Join Date: Nov 2003
Location: TV Box on Banhofstrasse (Zurich)
P.Cash: Nadal and Djokovic are threatening the future of the sport by driving away...
... a generation of new fans
From The Sunday Times
January 4, 2009
Game must call time on ball-bouncing wasters
All the signs suggest the very peak of elite male tennis is going to be astounding in 2009. When was the last time a new year dawned with such a sense of expectancy surrounding the four main contend-ers? If things go to plan, more and more people will watch tennis. But with added exposure comes a need to get everything in order and the four big names must do their bit. I just hope that two of them realise their responsibilities, make a few simple modifications and therefore avoid shooting the game in the foot at a time when more floating spectators are being drawn to tennis.
Who am I pointing my finger at? Rafael Nadal and Novak Djokovic. What am I accusing them of doing? Basic stalling that is beginning to get on the nerves of everybody who watches and plays the game. They habitually hold up the action by bouncing the ball far too many times before serving. Not only does this practice show contempt for the guy waiting to receive at the other end of the court, but quite frankly, it bores the pants off the fans. It’s wrong and it’s about time serious action was taken to stop it.
Let’s study Nadal first. He makes a mockery of the rule in Grand Slam and Davis Cup tennis that states there should be no more than 20 seconds between the end of one point and the ball being served for the next. He calls for his towel, then fiddles with his underpants in that less-than-becoming manner, which has become his trademark. Finally, he steadies himself, gathers his focus and then sets out to bounce the ball about 15 times before getting it into play.
Djokovic can be even worse. Admittedly, he does not feel the need to rearrange his underwear for every point, but then his ball bouncing can become almost interminable. Those who have either the patience or the willpower have counted up to 25. Then, bizarrely, when the moment comes to serve, his action is very quick, which means that the opponent is almost taken by surprise.
Can we call this cheating? Certainly it contravenes the rules of the game. The fact that somebody as impeccably mannered as, say, Roger Federer regularly gets a little bit peeved underlines the need for this issue to be addressed. Are Nadal and Djokovic playing on the fact that umpires are not going to take hard-line action and therefore using the knowledge to give themselves an unfair advantage? The answer is irrefu-tably yes.
Stalling, of course, is nothing new. I can remember my early days on the tour and an American college player called Mark Dickson who came on the circuit and nearly sent us all to sleep by bouncing the ball 40-odd times before unleashing a ripper serve. There was another called Lloyd Bourne who was a college mate of the king of stalling, John McEnroe. Mac did not resort to ball bouncing. He simply used to stall the game by arguing with the umpire and even calling for the referee or supervisor.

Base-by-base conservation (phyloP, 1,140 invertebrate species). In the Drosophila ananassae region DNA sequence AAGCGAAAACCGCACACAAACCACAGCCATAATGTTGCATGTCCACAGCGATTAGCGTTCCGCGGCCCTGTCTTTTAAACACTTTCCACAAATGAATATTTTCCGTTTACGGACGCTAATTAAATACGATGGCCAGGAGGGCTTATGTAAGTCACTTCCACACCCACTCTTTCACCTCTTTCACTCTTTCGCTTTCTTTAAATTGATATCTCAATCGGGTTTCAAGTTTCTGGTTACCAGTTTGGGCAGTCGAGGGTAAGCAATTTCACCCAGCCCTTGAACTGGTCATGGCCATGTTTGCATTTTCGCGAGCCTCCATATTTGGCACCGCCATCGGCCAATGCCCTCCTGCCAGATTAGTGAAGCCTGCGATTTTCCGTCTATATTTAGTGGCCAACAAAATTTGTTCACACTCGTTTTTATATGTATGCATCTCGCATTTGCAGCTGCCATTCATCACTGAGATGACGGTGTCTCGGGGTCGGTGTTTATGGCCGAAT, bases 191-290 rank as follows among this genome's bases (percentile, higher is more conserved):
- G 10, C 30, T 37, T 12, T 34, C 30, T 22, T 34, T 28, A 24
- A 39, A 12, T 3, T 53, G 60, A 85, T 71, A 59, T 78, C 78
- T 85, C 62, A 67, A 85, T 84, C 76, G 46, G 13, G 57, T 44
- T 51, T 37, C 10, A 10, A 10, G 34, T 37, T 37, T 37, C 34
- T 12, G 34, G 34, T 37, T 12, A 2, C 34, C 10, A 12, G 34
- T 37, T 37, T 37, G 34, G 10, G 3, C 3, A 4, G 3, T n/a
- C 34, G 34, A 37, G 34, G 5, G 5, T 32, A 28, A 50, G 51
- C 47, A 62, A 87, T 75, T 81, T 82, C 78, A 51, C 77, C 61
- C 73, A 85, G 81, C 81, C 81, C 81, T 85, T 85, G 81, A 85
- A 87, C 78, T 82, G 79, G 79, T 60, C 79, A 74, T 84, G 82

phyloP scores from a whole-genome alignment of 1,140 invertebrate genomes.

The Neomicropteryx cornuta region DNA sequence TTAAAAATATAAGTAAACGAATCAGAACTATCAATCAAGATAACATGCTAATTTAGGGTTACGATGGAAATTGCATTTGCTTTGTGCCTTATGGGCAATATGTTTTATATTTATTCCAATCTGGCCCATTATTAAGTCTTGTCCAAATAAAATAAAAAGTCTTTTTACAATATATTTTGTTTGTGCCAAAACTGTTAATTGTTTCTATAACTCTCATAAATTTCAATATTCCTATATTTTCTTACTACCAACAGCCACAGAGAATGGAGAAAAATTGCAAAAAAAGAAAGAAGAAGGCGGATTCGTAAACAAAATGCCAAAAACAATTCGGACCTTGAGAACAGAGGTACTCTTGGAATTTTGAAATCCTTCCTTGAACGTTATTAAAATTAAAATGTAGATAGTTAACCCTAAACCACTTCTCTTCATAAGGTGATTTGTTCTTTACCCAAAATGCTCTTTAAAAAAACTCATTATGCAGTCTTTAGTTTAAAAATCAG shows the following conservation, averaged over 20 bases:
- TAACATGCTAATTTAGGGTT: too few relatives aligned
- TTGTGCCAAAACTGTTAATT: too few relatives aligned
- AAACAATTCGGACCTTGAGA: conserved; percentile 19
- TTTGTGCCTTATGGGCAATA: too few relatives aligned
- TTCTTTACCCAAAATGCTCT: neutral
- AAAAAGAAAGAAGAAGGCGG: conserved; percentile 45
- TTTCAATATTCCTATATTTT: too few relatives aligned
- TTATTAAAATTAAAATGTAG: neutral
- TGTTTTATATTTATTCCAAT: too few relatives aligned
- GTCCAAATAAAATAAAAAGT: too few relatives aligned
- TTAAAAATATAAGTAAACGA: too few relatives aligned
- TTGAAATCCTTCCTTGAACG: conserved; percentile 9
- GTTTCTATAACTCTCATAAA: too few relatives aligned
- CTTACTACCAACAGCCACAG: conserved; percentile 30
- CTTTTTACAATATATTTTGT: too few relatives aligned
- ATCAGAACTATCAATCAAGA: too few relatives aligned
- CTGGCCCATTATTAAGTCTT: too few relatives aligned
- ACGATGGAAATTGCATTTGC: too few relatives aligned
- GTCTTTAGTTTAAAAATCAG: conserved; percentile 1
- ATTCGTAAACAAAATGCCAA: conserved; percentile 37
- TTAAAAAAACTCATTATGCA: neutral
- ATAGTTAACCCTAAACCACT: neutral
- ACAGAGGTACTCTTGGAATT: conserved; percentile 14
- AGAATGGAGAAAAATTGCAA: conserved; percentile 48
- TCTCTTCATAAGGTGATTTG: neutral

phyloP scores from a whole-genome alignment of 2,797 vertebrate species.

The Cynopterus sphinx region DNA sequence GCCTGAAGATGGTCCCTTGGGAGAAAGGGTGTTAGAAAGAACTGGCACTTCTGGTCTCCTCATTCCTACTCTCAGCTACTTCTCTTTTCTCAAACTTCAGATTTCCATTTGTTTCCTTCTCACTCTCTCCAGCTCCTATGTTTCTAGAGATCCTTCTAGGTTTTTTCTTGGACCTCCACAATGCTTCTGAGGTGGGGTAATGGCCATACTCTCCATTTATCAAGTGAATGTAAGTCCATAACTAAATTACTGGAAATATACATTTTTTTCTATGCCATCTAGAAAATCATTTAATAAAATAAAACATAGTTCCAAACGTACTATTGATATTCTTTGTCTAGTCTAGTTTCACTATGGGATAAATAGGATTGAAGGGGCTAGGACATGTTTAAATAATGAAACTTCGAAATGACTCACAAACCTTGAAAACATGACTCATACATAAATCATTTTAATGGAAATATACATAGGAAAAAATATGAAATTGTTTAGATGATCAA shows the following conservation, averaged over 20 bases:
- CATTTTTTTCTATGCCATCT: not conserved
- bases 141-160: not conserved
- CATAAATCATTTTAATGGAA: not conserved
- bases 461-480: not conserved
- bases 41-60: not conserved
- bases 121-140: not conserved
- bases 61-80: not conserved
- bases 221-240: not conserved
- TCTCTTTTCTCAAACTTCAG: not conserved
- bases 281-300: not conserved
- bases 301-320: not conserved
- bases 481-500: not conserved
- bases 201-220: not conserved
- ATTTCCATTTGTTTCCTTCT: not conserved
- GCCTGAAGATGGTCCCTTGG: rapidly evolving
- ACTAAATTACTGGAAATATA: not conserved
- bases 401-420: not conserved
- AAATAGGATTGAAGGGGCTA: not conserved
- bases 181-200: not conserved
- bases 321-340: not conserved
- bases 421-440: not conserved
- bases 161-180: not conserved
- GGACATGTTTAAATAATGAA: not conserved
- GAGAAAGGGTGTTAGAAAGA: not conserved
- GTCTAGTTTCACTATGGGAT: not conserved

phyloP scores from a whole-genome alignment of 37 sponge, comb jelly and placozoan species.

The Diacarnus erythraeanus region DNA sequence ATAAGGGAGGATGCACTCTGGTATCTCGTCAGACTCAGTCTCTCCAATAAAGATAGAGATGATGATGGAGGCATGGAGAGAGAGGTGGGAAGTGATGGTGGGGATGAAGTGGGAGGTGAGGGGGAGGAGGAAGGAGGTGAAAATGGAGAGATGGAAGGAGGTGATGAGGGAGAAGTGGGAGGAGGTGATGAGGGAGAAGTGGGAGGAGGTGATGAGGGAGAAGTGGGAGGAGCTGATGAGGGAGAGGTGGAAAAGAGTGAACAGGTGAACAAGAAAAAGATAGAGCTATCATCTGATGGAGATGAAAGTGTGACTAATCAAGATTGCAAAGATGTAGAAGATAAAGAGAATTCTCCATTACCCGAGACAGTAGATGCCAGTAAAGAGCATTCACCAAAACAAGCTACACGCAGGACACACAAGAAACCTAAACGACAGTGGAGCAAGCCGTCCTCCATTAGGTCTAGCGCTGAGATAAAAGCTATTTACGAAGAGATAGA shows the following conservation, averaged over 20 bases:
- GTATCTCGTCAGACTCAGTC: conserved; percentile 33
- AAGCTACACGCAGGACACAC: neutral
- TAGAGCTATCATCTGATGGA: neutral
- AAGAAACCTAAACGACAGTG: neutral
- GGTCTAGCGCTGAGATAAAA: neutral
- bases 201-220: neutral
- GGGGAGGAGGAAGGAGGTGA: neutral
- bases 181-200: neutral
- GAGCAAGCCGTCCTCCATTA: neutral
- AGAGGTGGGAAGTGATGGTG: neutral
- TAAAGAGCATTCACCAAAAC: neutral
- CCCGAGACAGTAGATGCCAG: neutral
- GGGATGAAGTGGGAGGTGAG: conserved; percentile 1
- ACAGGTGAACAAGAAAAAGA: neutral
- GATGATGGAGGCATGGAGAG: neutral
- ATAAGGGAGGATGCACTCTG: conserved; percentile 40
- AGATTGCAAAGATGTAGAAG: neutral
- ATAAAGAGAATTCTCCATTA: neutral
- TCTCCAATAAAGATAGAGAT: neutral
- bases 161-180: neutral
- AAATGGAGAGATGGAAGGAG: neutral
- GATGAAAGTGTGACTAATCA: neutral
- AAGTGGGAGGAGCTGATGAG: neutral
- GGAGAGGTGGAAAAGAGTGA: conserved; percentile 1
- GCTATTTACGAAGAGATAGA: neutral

I cast my mind back to the last time we played each other in a big match in the second round at Wimbledon in 1992, which he would eventually win after five sets. During the third set tie-breaker we were sometimes going three minutes between points as he was forever changing his racket.
Then there was the infamous Jimmy Connors shoelace routine, while Argentinian Guillermo Vilas worked out several tricks that didn’t just give himself a breather after a long point, but also played on his opponent’s concentration.
And I was no angel. I stalled with the best of them. The guy whose psyche I knew was best disturbed by a little gamesmanship, such as suddenly halting play because somebody was supposedly moving in the stands, was Ivan Lendl.
Why do people stall on serve? The answer is simple. The receiver is left wondering: “What’s going on? Will he hit the serve after five bounces, nine, or 15?” This means that the receiver’s concentration is constantly wavering and a player who doubts is often a player who loses. Trying to figure out when a multiple-bouncing server will finally begin his motion and hit the ball is like sprinters on the starting line attempting to anticipate the starter’s pistol.
So what can be done? For a start, the alphabet soup of tennis administration should unify the rule. As I’ve said, it’s 20 seconds in Grand Slams, Davis Cup and on the women’s tour, but on the ATP tour it is 25 seconds, so immediately players have a loophole. Often both Nadal and Djokovic are hit with warnings for slow play but nothing ever gets taken any further.
There is an automatic timer and the computers that all umpires have in the chair tells them when the server is taking too long but I’d like to see a clock in the corner of the court and a buzzer going off when the 20 or 25 seconds has elapsed.
I played in a Turbo Tennis exhibition event alongside Nadal in Zaragoza a couple of years ago and he was buzzed almost immediately. Rafa was, of course, the main attraction and who knows what would have happened if he had been disqualified. However, he knew that any more stalling could get him disqualified, so he quickened up. Surely this proves such things can work.
There are plenty of other rules that need examining. The let rule on serve for one, players abusing on-court treatment another. But two of the sport’s biggest names are doing the game no favours. Just a little bit of firmer offi-cialdom is the simple answer.